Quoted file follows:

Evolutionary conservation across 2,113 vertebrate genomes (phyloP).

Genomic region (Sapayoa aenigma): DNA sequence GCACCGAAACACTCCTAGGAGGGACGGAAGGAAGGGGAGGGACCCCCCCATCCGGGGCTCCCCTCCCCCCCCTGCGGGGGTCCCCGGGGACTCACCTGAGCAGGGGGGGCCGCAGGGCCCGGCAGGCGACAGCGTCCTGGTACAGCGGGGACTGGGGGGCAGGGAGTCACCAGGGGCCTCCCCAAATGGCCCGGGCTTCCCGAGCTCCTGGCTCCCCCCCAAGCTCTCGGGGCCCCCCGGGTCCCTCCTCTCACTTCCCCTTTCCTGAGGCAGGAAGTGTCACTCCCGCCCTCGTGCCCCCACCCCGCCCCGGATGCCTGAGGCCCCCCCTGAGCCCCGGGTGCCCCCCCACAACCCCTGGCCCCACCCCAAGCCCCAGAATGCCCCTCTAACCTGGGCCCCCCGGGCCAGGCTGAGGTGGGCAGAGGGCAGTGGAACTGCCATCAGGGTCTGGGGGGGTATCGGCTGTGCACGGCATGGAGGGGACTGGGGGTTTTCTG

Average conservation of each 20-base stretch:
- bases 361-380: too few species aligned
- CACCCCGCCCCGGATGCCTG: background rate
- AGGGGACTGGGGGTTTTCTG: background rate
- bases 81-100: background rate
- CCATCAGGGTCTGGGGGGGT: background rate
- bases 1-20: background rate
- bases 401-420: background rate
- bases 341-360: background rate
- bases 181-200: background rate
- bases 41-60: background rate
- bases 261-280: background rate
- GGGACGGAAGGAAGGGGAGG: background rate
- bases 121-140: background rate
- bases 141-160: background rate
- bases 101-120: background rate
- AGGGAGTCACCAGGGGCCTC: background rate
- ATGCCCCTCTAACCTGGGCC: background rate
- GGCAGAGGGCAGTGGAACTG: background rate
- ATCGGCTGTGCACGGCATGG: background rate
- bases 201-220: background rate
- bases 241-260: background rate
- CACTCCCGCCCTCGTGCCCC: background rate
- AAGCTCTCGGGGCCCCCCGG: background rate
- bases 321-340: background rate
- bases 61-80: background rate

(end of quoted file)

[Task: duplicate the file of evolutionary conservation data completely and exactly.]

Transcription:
Evolutionary conservation across 2,113 vertebrate genomes (phyloP).

Genomic region (Sapayoa aenigma): DNA sequence GCACCGAAACACTCCTAGGAGGGACGGAAGGAAGGGGAGGGACCCCCCCATCCGGGGCTCCCCTCCCCCCCCTGCGGGGGTCCCCGGGGACTCACCTGAGCAGGGGGGGCCGCAGGGCCCGGCAGGCGACAGCGTCCTGGTACAGCGGGGACTGGGGGGCAGGGAGTCACCAGGGGCCTCCCCAAATGGCCCGGGCTTCCCGAGCTCCTGGCTCCCCCCCAAGCTCTCGGGGCCCCCCGGGTCCCTCCTCTCACTTCCCCTTTCCTGAGGCAGGAAGTGTCACTCCCGCCCTCGTGCCCCCACCCCGCCCCGGATGCCTGAGGCCCCCCCTGAGCCCCGGGTGCCCCCCCACAACCCCTGGCCCCACCCCAAGCCCCAGAATGCCCCTCTAACCTGGGCCCCCCGGGCCAGGCTGAGGTGGGCAGAGGGCAGTGGAACTGCCATCAGGGTCTGGGGGGGTATCGGCTGTGCACGGCATGGAGGGGACTGGGGGTTTTCTG

Average conservation of each 20-base stretch:
- bases 361-380: too few species aligned
- CACCCCGCCCCGGATGCCTG: background rate
- AGGGGACTGGGGGTTTTCTG: background rate
- bases 81-100: background rate
- CCATCAGGGTCTGGGGGGGT: background rate
- bases 1-20: background rate
- bases 401-420: background rate
- bases 341-360: background rate
- bases 181-200: background rate
- bases 41-60: background rate
- bases 261-280: background rate
- GGGACGGAAGGAAGGGGAGG: background rate
- bases 121-140: background rate
- bases 141-160: background rate
- bases 101-120: background rate
- AGGGAGTCACCAGGGGCCTC: background rate
- ATGCCCCTCTAACCTGGGCC: background rate
- GGCAGAGGGCAGTGGAACTG: background rate
- ATCGGCTGTGCACGGCATGG: background rate
- bases 201-220: background rate
- bases 241-260: background rate
- CACTCCCGCCCTCGTGCCCC: background rate
- AAGCTCTCGGGGCCCCCCGG: background rate
- bases 321-340: background rate
- bases 61-80: background rate